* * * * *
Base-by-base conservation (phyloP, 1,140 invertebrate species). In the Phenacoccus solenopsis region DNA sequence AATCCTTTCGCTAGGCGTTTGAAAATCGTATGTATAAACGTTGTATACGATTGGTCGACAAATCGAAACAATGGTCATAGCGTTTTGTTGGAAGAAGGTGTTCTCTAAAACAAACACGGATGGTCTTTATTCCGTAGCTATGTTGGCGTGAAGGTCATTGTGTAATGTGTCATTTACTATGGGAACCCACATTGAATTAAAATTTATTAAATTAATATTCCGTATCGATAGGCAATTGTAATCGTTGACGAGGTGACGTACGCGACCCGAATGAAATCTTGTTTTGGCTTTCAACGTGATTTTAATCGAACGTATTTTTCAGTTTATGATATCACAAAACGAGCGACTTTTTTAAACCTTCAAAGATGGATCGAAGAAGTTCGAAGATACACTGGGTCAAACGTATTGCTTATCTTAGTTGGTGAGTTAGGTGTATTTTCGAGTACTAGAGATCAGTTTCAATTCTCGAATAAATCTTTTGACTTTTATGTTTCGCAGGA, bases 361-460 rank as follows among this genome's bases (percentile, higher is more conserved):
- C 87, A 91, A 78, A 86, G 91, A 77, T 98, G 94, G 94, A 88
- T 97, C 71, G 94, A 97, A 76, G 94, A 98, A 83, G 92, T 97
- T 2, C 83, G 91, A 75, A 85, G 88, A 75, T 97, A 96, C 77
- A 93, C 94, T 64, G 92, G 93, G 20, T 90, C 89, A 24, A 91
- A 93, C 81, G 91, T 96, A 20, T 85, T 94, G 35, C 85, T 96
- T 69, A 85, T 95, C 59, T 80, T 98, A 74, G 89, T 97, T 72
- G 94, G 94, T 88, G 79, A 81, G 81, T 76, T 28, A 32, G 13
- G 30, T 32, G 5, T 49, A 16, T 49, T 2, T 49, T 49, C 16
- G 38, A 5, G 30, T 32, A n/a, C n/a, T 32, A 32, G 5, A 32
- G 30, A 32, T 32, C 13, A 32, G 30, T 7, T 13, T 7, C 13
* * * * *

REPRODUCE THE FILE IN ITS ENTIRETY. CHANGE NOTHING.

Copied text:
Base-by-base conservation (phyloP, 1,140 invertebrate species). In the Phenacoccus solenopsis region DNA sequence AATCCTTTCGCTAGGCGTTTGAAAATCGTATGTATAAACGTTGTATACGATTGGTCGACAAATCGAAACAATGGTCATAGCGTTTTGTTGGAAGAAGGTGTTCTCTAAAACAAACACGGATGGTCTTTATTCCGTAGCTATGTTGGCGTGAAGGTCATTGTGTAATGTGTCATTTACTATGGGAACCCACATTGAATTAAAATTTATTAAATTAATATTCCGTATCGATAGGCAATTGTAATCGTTGACGAGGTGACGTACGCGACCCGAATGAAATCTTGTTTTGGCTTTCAACGTGATTTTAATCGAACGTATTTTTCAGTTTATGATATCACAAAACGAGCGACTTTTTTAAACCTTCAAAGATGGATCGAAGAAGTTCGAAGATACACTGGGTCAAACGTATTGCTTATCTTAGTTGGTGAGTTAGGTGTATTTTCGAGTACTAGAGATCAGTTTCAATTCTCGAATAAATCTTTTGACTTTTATGTTTCGCAGGA, bases 361-460 rank as follows among this genome's bases (percentile, higher is more conserved):
- C 87, A 91, A 78, A 86, G 91, A 77, T 98, G 94, G 94, A 88
- T 97, C 71, G 94, A 97, A 76, G 94, A 98, A 83, G 92, T 97
- T 2, C 83, G 91, A 75, A 85, G 88, A 75, T 97, A 96, C 77
- A 93, C 94, T 64, G 92, G 93, G 20, T 90, C 89, A 24, A 91
- A 93, C 81, G 91, T 96, A 20, T 85, T 94, G 35, C 85, T 96
- T 69, A 85, T 95, C 59, T 80, T 98, A 74, G 89, T 97, T 72
- G 94, G 94, T 88, G 79, A 81, G 81, T 76, T 28, A 32, G 13
- G 30, T 32, G 5, T 49, A 16, T 49, T 2, T 49, T 49, C 16
- G 38, A 5, G 30, T 32, A n/a, C n/a, T 32, A 32, G 5, A 32
- G 30, A 32, T 32, C 13, A 32, G 30, T 7, T 13, T 7, C 13